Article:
St. Cornelius, known as Cornély in France, opens his arms in blessing from a niche above the old stone church in Carnac. Legend has it that he was persecuted by Rome for his opposition to animal sacrifice and chased by soldiers all the way to the Brittany coast. Trapped, he turned around and changed them into 3,000 rough-hewn stones that still stand in military rows on a chain of fields just north of here.
There are other hypotheses about the Carnac boulders, carbon dated to 4000 to 2000 BC. They mark one of Caesar's camps during the Gallic Wars from 58 to 50 BC. Or they were snake worship sites for ancient Celts whose territory included parts of England and Ireland as well as Brittany. Or maybe they were goblin lairs and fairy treasures. But St. Cornelius works for me.
It's the same story with other prehistoric monuments in Western Europe. No one knows for sure who built them or why, although sites have been found, from Scandinavia toSpain, that have various configurations: upright stones, known as menhirs or megaliths, standing alone or in groups, as at Stonehenge, England; dolmens, Neolithic tombs made of massive boulders, laid on top of one another; and tumuli, or artificial mounds, where ancient man buried the departed under heaps of rubble.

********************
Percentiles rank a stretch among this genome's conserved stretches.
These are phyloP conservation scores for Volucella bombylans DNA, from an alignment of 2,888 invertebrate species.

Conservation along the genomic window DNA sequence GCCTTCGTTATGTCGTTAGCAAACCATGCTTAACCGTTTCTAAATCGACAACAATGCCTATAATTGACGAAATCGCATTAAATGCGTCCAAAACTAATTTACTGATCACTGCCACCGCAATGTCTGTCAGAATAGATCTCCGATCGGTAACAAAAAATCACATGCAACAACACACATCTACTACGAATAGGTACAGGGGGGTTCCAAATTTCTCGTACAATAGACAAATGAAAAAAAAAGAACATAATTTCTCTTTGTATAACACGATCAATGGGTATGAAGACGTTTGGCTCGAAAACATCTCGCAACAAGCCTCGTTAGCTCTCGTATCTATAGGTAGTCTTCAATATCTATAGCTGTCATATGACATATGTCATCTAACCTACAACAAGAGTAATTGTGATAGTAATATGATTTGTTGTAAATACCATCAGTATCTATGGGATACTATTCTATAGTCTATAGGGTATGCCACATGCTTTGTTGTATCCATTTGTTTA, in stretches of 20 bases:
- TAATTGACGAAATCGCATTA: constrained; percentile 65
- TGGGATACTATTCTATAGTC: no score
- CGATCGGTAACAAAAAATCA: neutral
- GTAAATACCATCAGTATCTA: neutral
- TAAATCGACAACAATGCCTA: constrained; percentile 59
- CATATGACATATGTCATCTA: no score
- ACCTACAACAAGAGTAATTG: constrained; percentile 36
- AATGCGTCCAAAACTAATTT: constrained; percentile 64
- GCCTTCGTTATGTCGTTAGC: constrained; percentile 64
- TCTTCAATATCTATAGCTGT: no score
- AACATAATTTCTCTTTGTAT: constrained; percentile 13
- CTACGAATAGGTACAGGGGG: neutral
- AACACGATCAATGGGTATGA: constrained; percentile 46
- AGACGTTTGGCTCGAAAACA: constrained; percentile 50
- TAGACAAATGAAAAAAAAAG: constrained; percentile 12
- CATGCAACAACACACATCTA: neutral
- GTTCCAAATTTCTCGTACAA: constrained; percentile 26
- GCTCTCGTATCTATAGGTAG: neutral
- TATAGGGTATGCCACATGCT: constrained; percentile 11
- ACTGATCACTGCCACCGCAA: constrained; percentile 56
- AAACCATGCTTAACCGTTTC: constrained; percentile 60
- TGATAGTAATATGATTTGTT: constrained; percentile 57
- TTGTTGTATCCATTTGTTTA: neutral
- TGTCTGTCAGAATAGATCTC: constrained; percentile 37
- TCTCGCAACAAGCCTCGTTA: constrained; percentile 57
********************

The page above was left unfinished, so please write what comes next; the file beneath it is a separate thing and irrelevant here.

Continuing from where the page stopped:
My first encounter with these mysteries was at Avebury on the Wiltshire moors in England, a medieval village surrounded by concentric circles of standing stones. When Christianity arrived, villagers desecrated the megaliths, believing them evil. But on a recent trip to Brittany — whose coast must have fit together with that of England like a puzzle piece before a lowering sea created the English Channel — I discovered that the Carnac megaliths fared better. Although sometimes mined for building material or marked with Christian crosses, they have otherwise escaped the wrath of superstitious zealots in one of the earliest instances of French laissez faire.